According to Satguru Sivaya Subramuniyaswami, “This is similar to our ability to communicate with others through the telephone. One does not talk to the telephone; rather the telephone is a way to interact with another person. Without the telephone, one could not have a conversation across long distances; and without the sanctified image in the temple, one cannot easily talk with the Deity.”[17] Moreover, anthropologist Christopher John Fuller notes that an image in Hinduism cannot be equated with a deity and the object of worship is the divine whose power is inside the image, and the image is not the object of worship itself, Hindus believe everything is worthy of worship as it contains divine energy emanating from the one god.[18]

According to the Agamas, the स्थूलमूर्ति / बिम्बमूर्ति (bimbamurti, corporeal idol) is different from the मन्त्रमूर्ति (mantramurti, the idol with power), which is worshipped in classical temples. The mantramurti in the bimbamurti is worshipped only by the use of the appropriate rituals, gestures, hymns and offerings.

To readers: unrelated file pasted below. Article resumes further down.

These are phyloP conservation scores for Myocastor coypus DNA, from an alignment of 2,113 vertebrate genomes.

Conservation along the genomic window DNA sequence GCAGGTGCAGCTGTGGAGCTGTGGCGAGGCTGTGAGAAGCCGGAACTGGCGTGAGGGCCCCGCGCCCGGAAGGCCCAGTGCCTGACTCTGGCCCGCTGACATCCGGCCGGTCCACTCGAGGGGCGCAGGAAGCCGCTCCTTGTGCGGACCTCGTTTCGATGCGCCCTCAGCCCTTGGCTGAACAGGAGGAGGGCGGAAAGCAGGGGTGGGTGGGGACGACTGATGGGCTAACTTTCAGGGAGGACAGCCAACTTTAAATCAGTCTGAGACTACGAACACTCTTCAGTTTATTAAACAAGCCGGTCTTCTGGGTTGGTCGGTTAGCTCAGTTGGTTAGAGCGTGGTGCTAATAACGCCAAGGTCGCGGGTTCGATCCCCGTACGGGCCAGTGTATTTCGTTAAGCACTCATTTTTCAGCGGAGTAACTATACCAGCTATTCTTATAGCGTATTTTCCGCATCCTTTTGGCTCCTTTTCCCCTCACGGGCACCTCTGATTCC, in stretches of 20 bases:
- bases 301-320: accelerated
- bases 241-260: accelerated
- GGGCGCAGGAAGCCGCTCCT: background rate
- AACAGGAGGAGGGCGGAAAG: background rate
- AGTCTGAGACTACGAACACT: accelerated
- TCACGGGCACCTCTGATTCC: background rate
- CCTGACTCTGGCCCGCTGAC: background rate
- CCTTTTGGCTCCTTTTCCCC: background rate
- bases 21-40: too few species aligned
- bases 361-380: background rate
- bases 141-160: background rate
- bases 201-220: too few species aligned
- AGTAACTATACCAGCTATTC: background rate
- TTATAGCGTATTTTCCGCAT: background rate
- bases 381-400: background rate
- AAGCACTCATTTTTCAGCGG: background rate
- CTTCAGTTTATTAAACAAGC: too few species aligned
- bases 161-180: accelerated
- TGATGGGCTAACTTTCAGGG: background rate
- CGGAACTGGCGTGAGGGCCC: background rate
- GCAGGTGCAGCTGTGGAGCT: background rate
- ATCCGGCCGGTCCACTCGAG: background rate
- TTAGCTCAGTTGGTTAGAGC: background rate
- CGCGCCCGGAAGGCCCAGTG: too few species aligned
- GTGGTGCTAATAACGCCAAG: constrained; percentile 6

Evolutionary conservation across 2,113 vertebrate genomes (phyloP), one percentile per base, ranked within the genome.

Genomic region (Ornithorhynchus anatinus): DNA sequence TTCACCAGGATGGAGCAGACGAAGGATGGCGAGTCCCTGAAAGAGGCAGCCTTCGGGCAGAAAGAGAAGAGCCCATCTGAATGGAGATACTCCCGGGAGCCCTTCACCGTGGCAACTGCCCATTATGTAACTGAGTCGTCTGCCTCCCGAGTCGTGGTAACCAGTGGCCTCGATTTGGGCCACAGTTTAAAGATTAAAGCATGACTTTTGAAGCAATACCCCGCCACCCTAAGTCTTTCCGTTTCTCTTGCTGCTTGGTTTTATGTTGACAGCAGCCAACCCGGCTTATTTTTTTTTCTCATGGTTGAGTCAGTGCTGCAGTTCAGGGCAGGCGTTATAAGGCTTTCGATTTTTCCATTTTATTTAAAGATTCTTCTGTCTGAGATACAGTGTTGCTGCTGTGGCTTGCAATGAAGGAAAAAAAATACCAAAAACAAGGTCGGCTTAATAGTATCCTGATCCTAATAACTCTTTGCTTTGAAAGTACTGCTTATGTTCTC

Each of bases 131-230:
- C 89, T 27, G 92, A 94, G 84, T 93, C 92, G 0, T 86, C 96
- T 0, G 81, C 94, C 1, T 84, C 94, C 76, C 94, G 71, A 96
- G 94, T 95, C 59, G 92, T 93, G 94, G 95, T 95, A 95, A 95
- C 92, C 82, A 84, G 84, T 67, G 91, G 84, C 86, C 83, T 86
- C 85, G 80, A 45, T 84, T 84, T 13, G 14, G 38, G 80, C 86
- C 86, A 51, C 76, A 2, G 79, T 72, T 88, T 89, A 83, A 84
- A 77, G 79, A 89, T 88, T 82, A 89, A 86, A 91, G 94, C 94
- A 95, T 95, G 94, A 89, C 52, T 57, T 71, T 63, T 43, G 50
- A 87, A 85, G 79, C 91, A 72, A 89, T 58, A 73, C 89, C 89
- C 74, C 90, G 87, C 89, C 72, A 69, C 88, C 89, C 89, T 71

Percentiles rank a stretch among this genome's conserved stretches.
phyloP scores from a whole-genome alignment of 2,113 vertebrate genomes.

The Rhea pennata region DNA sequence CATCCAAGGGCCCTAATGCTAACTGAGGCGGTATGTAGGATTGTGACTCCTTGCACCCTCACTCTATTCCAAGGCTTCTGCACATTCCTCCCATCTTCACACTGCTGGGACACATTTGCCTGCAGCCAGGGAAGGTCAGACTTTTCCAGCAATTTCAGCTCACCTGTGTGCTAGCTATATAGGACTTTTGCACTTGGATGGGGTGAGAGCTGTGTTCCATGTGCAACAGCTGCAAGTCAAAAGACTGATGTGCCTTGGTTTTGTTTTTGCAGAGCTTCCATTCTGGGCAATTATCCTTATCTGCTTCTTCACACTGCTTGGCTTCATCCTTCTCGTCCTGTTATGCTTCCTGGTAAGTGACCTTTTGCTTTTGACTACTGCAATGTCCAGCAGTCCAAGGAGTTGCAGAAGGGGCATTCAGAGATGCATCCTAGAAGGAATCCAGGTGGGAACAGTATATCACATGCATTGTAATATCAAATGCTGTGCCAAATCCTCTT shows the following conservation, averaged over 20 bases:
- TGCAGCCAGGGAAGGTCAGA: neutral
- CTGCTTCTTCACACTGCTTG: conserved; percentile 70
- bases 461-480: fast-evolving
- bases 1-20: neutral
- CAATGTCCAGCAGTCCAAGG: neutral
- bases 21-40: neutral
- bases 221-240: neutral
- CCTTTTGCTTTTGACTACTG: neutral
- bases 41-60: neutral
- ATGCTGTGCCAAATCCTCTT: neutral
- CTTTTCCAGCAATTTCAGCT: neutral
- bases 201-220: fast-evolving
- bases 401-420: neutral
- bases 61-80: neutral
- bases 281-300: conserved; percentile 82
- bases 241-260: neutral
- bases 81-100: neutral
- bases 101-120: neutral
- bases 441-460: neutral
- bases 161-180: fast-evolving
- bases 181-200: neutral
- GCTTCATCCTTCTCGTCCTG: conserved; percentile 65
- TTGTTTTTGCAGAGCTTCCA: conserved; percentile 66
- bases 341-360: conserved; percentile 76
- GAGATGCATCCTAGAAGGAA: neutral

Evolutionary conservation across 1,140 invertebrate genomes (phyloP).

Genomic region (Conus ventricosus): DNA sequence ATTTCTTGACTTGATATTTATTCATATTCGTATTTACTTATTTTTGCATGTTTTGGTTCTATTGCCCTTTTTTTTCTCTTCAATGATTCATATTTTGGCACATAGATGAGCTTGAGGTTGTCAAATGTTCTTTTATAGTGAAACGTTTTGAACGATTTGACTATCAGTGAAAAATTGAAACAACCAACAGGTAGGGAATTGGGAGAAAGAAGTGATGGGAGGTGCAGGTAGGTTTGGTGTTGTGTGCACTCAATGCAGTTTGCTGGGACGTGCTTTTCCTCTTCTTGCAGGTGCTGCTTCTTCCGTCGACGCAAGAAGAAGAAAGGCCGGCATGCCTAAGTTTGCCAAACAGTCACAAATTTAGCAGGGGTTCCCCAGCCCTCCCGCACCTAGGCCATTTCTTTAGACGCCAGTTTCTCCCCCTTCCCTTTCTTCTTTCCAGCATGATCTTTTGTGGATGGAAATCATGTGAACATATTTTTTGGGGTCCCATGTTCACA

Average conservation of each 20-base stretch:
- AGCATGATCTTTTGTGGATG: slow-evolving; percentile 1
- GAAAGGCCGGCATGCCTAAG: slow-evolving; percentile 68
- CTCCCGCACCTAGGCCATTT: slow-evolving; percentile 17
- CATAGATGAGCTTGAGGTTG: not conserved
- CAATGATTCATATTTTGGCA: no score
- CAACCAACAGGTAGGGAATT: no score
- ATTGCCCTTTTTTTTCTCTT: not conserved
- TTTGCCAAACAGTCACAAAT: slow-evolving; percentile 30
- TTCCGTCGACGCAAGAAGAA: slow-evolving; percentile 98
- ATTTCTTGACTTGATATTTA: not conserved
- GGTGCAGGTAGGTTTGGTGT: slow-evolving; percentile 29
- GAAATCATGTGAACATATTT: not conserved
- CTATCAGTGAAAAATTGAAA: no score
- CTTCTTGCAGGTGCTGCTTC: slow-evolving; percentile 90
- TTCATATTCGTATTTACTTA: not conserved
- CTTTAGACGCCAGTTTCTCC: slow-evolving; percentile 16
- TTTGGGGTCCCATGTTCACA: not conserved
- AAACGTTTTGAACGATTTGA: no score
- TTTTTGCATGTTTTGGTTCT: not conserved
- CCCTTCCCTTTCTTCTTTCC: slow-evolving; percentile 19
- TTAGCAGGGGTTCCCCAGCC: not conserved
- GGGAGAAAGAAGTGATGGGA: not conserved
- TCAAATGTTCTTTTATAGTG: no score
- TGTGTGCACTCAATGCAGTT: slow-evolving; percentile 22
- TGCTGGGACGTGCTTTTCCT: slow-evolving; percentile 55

The human body as a temple

A common Hindu belief is that the body acts as a temple for the soul. Within that soul resides the Supreme Being. Thus in an attempt to faithfully serve the God that lies within, Hindus must maintain bodily purity. This would include purity via food consumption, personal hygiene, and mental processes. Furthermore, an external, manifest temple helps to keep the internal, intangible temple pure by offering ample opportunity for physical service.[19]


The requirements for the materials, measurements, proportion, decoration and symbolism of the murti are provided in technical manuals known as Shilpashastras. Explanation of the metaphysical significance of each stage of manufacture and the prescription of specific mantras to sanctify the process and evoke and invoke the power of the deity in the image are found in the liturgical handbooks (the Agamas and Tantras).[20] In Southern India, the material used predominantly for murtis is black granite, while material in North India is white marble,but it is not the materials used that matter but the faith and belief of the followers in the one god, Brahman communicating with him, this is the significance of the Puja of the Murti.[21]

See also